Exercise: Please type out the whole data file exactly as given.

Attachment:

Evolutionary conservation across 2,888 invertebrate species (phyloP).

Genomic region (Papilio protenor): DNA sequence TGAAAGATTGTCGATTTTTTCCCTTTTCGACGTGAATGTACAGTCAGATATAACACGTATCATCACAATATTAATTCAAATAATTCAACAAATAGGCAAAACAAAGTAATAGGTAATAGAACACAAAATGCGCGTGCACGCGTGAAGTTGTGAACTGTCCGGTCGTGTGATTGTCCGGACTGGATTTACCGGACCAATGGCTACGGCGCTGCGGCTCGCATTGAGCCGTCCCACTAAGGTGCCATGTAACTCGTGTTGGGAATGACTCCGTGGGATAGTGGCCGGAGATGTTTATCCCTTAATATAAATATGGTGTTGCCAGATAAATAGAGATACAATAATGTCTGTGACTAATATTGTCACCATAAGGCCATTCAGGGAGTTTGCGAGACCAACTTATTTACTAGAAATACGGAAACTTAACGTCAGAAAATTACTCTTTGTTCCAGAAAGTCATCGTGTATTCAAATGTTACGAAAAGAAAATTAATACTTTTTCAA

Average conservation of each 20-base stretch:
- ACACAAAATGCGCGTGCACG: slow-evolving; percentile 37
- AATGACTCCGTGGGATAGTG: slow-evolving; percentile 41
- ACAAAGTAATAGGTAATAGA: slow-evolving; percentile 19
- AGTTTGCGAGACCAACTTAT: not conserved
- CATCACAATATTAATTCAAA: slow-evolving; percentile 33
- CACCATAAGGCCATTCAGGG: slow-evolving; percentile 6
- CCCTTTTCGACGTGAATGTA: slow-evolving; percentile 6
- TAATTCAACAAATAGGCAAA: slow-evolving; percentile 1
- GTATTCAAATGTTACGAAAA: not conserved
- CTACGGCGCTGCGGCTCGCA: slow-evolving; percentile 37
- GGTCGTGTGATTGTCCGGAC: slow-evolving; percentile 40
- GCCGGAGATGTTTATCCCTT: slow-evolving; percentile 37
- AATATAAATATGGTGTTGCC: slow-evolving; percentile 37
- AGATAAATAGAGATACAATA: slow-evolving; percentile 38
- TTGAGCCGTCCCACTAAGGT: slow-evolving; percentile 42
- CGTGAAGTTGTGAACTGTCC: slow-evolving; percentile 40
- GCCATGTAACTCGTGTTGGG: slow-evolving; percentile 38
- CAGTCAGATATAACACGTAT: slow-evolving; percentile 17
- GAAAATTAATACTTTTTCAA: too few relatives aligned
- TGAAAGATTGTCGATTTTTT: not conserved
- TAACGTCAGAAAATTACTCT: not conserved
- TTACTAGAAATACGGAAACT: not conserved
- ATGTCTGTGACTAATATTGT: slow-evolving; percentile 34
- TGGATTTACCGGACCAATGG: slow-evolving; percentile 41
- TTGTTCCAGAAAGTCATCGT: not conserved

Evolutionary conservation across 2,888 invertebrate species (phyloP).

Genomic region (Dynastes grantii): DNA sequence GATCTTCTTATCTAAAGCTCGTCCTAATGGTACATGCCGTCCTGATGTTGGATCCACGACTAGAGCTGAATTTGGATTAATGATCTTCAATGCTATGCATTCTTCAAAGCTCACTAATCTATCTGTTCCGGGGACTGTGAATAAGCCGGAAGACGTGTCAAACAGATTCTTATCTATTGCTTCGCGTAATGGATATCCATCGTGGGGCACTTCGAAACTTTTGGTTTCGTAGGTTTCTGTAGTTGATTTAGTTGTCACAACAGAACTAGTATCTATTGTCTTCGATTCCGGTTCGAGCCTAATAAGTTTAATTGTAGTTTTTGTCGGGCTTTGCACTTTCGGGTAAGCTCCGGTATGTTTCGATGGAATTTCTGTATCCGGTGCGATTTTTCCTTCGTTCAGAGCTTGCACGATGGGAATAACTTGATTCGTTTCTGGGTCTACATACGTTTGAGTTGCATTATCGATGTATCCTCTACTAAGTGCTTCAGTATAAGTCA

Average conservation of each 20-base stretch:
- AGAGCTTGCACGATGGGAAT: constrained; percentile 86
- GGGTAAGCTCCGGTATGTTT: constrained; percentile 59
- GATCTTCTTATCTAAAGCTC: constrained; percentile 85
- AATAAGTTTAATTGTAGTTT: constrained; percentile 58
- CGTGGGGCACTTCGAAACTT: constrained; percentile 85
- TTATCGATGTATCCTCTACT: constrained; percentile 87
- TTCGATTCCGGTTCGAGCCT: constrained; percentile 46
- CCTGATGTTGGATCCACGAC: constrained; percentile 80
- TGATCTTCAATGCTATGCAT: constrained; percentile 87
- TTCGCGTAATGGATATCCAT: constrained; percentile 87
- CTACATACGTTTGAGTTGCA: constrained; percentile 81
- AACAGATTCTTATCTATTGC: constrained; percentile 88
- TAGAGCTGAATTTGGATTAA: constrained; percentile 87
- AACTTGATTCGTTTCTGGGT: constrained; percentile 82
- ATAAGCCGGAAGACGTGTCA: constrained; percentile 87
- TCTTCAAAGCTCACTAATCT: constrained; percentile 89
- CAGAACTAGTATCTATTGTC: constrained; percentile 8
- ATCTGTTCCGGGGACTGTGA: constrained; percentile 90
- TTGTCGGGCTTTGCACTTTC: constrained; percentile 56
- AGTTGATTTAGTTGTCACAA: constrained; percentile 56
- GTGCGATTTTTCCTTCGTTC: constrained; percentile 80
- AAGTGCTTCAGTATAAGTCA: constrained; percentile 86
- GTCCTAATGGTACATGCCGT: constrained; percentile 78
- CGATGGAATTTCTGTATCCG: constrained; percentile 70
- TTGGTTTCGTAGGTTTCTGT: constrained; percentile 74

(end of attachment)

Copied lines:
Evolutionary conservation across 2,888 invertebrate species (phyloP).

Genomic region (Papilio protenor): DNA sequence TGAAAGATTGTCGATTTTTTCCCTTTTCGACGTGAATGTACAGTCAGATATAACACGTATCATCACAATATTAATTCAAATAATTCAACAAATAGGCAAAACAAAGTAATAGGTAATAGAACACAAAATGCGCGTGCACGCGTGAAGTTGTGAACTGTCCGGTCGTGTGATTGTCCGGACTGGATTTACCGGACCAATGGCTACGGCGCTGCGGCTCGCATTGAGCCGTCCCACTAAGGTGCCATGTAACTCGTGTTGGGAATGACTCCGTGGGATAGTGGCCGGAGATGTTTATCCCTTAATATAAATATGGTGTTGCCAGATAAATAGAGATACAATAATGTCTGTGACTAATATTGTCACCATAAGGCCATTCAGGGAGTTTGCGAGACCAACTTATTTACTAGAAATACGGAAACTTAACGTCAGAAAATTACTCTTTGTTCCAGAAAGTCATCGTGTATTCAAATGTTACGAAAAGAAAATTAATACTTTTTCAA

Average conservation of each 20-base stretch:
- ACACAAAATGCGCGTGCACG: slow-evolving; percentile 37
- AATGACTCCGTGGGATAGTG: slow-evolving; percentile 41
- ACAAAGTAATAGGTAATAGA: slow-evolving; percentile 19
- AGTTTGCGAGACCAACTTAT: not conserved
- CATCACAATATTAATTCAAA: slow-evolving; percentile 33
- CACCATAAGGCCATTCAGGG: slow-evolving; percentile 6
- CCCTTTTCGACGTGAATGTA: slow-evolving; percentile 6
- TAATTCAACAAATAGGCAAA: slow-evolving; percentile 1
- GTATTCAAATGTTACGAAAA: not conserved
- CTACGGCGCTGCGGCTCGCA: slow-evolving; percentile 37
- GGTCGTGTGATTGTCCGGAC: slow-evolving; percentile 40
- GCCGGAGATGTTTATCCCTT: slow-evolving; percentile 37
- AATATAAATATGGTGTTGCC: slow-evolving; percentile 37
- AGATAAATAGAGATACAATA: slow-evolving; percentile 38
- TTGAGCCGTCCCACTAAGGT: slow-evolving; percentile 42
- CGTGAAGTTGTGAACTGTCC: slow-evolving; percentile 40
- GCCATGTAACTCGTGTTGGG: slow-evolving; percentile 38
- CAGTCAGATATAACACGTAT: slow-evolving; percentile 17
- GAAAATTAATACTTTTTCAA: too few relatives aligned
- TGAAAGATTGTCGATTTTTT: not conserved
- TAACGTCAGAAAATTACTCT: not conserved
- TTACTAGAAATACGGAAACT: not conserved
- ATGTCTGTGACTAATATTGT: slow-evolving; percentile 34
- TGGATTTACCGGACCAATGG: slow-evolving; percentile 41
- TTGTTCCAGAAAGTCATCGT: not conserved

Evolutionary conservation across 2,888 invertebrate species (phyloP).

Genomic region (Dynastes grantii): DNA sequence GATCTTCTTATCTAAAGCTCGTCCTAATGGTACATGCCGTCCTGATGTTGGATCCACGACTAGAGCTGAATTTGGATTAATGATCTTCAATGCTATGCATTCTTCAAAGCTCACTAATCTATCTGTTCCGGGGACTGTGAATAAGCCGGAAGACGTGTCAAACAGATTCTTATCTATTGCTTCGCGTAATGGATATCCATCGTGGGGCACTTCGAAACTTTTGGTTTCGTAGGTTTCTGTAGTTGATTTAGTTGTCACAACAGAACTAGTATCTATTGTCTTCGATTCCGGTTCGAGCCTAATAAGTTTAATTGTAGTTTTTGTCGGGCTTTGCACTTTCGGGTAAGCTCCGGTATGTTTCGATGGAATTTCTGTATCCGGTGCGATTTTTCCTTCGTTCAGAGCTTGCACGATGGGAATAACTTGATTCGTTTCTGGGTCTACATACGTTTGAGTTGCATTATCGATGTATCCTCTACTAAGTGCTTCAGTATAAGTCA

Average conservation of each 20-base stretch:
- AGAGCTTGCACGATGGGAAT: constrained; percentile 86
- GGGTAAGCTCCGGTATGTTT: constrained; percentile 59
- GATCTTCTTATCTAAAGCTC: constrained; percentile 85
- AATAAGTTTAATTGTAGTTT: constrained; percentile 58
- CGTGGGGCACTTCGAAACTT: constrained; percentile 85
- TTATCGATGTATCCTCTACT: constrained; percentile 87
- TTCGATTCCGGTTCGAGCCT: constrained; percentile 46
- CCTGATGTTGGATCCACGAC: constrained; percentile 80
- TGATCTTCAATGCTATGCAT: constrained; percentile 87
- TTCGCGTAATGGATATCCAT: constrained; percentile 87
- CTACATACGTTTGAGTTGCA: constrained; percentile 81
- AACAGATTCTTATCTATTGC: constrained; percentile 88
- TAGAGCTGAATTTGGATTAA: constrained; percentile 87
- AACTTGATTCGTTTCTGGGT: constrained; percentile 82
- ATAAGCCGGAAGACGTGTCA: constrained; percentile 87
- TCTTCAAAGCTCACTAATCT: constrained; percentile 89
- CAGAACTAGTATCTATTGTC: constrained; percentile 8
- ATCTGTTCCGGGGACTGTGA: constrained; percentile 90
- TTGTCGGGCTTTGCACTTTC: constrained; percentile 56
- AGTTGATTTAGTTGTCACAA: constrained; percentile 56
- GTGCGATTTTTCCTTCGTTC: constrained; percentile 80
- AAGTGCTTCAGTATAAGTCA: constrained; percentile 86
- GTCCTAATGGTACATGCCGT: constrained; percentile 78
- CGATGGAATTTCTGTATCCG: constrained; percentile 70
- TTGGTTTCGTAGGTTTCTGT: constrained; percentile 74